by Catherine Schmitt
Do you know the Jack Pine?
The southernmost Jack Pine woodlands can be found in Acadia National Park. This tree grows on shallow, acidic, well-drained soils and bedrock outcrops like the summit of Schoodic Head. Beneath the scraggly and stunted pines is a layer of heath shrubs including blueberry and huckleberry. Elsewhere in North America, Jack Pine is known to be a fire-dependent species well adapted to disturbance. However, that may not be the case in coastal Maine, where Jack Pine woodlands have persisted in the absence of fire.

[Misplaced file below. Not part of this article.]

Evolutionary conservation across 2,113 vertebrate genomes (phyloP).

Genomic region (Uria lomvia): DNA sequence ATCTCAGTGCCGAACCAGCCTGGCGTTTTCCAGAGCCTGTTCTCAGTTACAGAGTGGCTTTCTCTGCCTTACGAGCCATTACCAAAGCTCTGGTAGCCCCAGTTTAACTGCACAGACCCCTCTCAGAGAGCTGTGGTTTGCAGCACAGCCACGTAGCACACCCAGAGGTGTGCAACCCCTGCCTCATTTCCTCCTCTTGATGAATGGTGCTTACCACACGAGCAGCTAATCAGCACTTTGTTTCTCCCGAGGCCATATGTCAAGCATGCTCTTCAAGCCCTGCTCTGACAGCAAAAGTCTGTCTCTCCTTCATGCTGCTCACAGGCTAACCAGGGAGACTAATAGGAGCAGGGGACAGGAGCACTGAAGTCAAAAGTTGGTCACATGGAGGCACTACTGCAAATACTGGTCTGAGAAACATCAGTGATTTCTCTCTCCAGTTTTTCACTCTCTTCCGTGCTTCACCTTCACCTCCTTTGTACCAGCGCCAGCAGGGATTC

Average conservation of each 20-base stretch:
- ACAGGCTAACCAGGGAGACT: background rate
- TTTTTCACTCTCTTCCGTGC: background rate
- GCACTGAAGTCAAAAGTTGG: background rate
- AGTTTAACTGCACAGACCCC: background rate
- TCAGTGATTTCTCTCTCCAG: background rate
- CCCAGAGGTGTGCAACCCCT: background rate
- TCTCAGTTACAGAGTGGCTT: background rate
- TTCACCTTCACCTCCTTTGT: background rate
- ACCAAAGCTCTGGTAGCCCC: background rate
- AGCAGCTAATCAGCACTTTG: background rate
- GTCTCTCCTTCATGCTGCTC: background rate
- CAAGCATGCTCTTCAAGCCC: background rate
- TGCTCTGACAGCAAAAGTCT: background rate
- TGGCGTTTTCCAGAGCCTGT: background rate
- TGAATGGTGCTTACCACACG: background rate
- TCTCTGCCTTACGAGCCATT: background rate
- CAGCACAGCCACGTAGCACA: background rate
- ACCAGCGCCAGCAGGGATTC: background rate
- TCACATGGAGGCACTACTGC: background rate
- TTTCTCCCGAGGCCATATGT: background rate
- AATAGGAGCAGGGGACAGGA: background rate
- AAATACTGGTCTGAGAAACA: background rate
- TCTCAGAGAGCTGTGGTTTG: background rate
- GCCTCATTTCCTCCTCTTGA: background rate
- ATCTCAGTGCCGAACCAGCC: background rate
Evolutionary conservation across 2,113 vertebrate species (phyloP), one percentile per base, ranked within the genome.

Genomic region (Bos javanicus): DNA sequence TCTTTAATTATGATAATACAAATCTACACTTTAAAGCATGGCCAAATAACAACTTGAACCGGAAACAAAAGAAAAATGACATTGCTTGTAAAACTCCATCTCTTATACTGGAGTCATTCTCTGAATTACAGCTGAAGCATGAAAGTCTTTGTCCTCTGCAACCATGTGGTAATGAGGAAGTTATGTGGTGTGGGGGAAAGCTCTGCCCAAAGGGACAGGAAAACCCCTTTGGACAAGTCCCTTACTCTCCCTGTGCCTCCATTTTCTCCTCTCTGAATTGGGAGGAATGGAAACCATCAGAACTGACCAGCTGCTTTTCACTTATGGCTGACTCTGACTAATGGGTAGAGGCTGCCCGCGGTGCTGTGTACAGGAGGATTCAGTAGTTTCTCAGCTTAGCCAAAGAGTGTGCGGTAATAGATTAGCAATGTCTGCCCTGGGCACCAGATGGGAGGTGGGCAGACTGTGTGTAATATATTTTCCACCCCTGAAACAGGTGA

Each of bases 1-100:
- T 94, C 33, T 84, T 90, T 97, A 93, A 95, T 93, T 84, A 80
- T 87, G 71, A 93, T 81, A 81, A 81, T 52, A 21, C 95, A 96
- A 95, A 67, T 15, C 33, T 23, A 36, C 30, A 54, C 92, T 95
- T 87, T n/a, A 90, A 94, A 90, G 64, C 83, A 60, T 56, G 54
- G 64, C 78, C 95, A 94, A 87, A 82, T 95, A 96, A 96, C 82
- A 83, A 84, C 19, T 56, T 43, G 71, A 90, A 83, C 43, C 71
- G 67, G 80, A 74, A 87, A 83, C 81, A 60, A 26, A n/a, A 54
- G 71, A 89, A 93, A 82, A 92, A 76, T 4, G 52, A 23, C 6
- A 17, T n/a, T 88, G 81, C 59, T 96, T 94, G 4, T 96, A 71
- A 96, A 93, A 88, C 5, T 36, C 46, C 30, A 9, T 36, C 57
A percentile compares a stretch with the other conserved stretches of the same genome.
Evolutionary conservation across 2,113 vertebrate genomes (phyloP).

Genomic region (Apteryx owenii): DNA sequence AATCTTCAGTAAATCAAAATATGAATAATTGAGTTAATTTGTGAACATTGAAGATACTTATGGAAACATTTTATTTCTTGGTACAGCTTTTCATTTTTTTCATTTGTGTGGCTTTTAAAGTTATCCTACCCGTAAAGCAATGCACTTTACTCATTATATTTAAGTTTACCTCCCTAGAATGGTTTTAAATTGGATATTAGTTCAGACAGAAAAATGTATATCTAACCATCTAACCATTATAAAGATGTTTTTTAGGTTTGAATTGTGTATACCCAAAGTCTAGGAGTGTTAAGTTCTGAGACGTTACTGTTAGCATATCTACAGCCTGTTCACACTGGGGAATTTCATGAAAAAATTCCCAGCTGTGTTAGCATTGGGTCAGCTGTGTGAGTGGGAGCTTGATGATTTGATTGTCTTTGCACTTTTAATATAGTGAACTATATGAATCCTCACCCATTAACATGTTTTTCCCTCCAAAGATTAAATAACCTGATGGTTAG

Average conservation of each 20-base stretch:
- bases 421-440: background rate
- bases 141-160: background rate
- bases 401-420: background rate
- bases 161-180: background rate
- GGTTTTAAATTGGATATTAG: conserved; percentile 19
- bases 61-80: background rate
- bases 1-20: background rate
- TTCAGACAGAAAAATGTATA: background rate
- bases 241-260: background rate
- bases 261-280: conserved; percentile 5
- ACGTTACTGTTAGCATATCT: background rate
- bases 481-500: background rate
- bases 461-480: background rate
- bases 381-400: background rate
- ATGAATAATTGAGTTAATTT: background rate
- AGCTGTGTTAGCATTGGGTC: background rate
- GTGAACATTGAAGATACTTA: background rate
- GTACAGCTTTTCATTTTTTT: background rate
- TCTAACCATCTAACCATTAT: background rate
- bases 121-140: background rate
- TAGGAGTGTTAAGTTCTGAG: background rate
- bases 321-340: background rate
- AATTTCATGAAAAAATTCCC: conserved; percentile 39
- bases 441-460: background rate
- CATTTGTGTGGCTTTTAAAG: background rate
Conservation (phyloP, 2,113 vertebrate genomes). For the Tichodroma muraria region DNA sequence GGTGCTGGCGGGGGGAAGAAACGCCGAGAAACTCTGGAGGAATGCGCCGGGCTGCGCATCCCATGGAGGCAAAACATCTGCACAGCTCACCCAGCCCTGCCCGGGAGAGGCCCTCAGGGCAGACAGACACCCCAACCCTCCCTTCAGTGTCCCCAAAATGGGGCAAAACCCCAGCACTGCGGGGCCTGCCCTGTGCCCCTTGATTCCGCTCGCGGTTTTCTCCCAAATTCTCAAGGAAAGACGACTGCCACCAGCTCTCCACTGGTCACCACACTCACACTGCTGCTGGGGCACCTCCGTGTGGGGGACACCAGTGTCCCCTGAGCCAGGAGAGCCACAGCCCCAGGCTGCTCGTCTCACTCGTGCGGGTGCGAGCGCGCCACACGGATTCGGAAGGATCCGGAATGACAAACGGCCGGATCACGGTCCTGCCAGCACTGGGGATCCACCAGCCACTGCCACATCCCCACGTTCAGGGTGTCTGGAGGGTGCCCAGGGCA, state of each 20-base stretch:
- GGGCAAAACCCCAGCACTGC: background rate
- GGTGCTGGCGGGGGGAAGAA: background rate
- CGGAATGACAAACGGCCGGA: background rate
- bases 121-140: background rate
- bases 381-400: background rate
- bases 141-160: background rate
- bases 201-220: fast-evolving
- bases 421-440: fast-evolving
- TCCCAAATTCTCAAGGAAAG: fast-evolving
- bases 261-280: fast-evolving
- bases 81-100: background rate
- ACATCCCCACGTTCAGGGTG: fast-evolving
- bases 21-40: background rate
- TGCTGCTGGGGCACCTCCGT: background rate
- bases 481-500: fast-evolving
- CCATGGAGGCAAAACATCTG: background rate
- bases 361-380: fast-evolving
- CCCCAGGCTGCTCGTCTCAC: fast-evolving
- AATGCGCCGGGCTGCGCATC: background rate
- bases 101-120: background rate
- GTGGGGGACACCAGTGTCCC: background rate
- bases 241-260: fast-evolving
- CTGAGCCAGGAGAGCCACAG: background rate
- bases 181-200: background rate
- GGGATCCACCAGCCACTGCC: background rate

The future of Schoodic’s Jack Pine is unclear. Monitoring by Schoodic Institute-supported technicians and the National Park Service suggests the forest at Schoodic is in a “late successional” stage – it is an old forest.
According to the National Park Service, “It is more likely that for Acadia, harsh soil conditions and disturbance from salt spray helps to prevent trees from taking over areas where rare communities persist in the absence of fire. However, research has indicated that Jack Pine regeneration on Schoodic Peninsula has decreased in recent decades, while red spruce regeneration has increased.”
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